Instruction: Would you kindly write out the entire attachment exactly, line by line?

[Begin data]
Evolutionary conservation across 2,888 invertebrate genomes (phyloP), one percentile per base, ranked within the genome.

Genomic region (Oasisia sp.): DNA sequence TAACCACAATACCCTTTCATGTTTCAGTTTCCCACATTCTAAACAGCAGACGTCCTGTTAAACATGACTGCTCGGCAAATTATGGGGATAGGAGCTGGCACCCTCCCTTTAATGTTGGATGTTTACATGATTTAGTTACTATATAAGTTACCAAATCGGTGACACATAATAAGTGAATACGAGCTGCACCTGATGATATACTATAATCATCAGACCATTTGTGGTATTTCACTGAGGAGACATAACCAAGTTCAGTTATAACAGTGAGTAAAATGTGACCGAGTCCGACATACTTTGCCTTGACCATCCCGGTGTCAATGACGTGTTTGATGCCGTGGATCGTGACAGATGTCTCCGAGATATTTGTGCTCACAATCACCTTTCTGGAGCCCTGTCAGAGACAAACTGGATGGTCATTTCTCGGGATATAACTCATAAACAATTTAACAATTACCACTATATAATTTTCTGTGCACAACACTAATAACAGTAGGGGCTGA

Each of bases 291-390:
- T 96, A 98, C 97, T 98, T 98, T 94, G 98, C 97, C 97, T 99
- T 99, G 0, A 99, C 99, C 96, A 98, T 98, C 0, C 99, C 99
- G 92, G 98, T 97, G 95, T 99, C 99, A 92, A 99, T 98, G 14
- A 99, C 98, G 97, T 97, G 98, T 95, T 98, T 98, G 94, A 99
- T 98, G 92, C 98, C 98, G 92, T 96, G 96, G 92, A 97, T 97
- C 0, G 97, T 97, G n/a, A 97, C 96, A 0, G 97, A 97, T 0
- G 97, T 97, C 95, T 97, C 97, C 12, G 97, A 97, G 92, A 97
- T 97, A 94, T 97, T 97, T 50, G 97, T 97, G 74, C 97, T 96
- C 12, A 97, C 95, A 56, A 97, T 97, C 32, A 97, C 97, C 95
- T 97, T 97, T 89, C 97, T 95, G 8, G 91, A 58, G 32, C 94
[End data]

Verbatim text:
Evolutionary conservation across 2,888 invertebrate genomes (phyloP), one percentile per base, ranked within the genome.

Genomic region (Oasisia sp.): DNA sequence TAACCACAATACCCTTTCATGTTTCAGTTTCCCACATTCTAAACAGCAGACGTCCTGTTAAACATGACTGCTCGGCAAATTATGGGGATAGGAGCTGGCACCCTCCCTTTAATGTTGGATGTTTACATGATTTAGTTACTATATAAGTTACCAAATCGGTGACACATAATAAGTGAATACGAGCTGCACCTGATGATATACTATAATCATCAGACCATTTGTGGTATTTCACTGAGGAGACATAACCAAGTTCAGTTATAACAGTGAGTAAAATGTGACCGAGTCCGACATACTTTGCCTTGACCATCCCGGTGTCAATGACGTGTTTGATGCCGTGGATCGTGACAGATGTCTCCGAGATATTTGTGCTCACAATCACCTTTCTGGAGCCCTGTCAGAGACAAACTGGATGGTCATTTCTCGGGATATAACTCATAAACAATTTAACAATTACCACTATATAATTTTCTGTGCACAACACTAATAACAGTAGGGGCTGA

Each of bases 291-390:
- T 96, A 98, C 97, T 98, T 98, T 94, G 98, C 97, C 97, T 99
- T 99, G 0, A 99, C 99, C 96, A 98, T 98, C 0, C 99, C 99
- G 92, G 98, T 97, G 95, T 99, C 99, A 92, A 99, T 98, G 14
- A 99, C 98, G 97, T 97, G 98, T 95, T 98, T 98, G 94, A 99
- T 98, G 92, C 98, C 98, G 92, T 96, G 96, G 92, A 97, T 97
- C 0, G 97, T 97, G n/a, A 97, C 96, A 0, G 97, A 97, T 0
- G 97, T 97, C 95, T 97, C 97, C 12, G 97, A 97, G 92, A 97
- T 97, A 94, T 97, T 97, T 50, G 97, T 97, G 74, C 97, T 96
- C 12, A 97, C 95, A 56, A 97, T 97, C 32, A 97, C 97, C 95
- T 97, T 97, T 89, C 97, T 95, G 8, G 91, A 58, G 32, C 94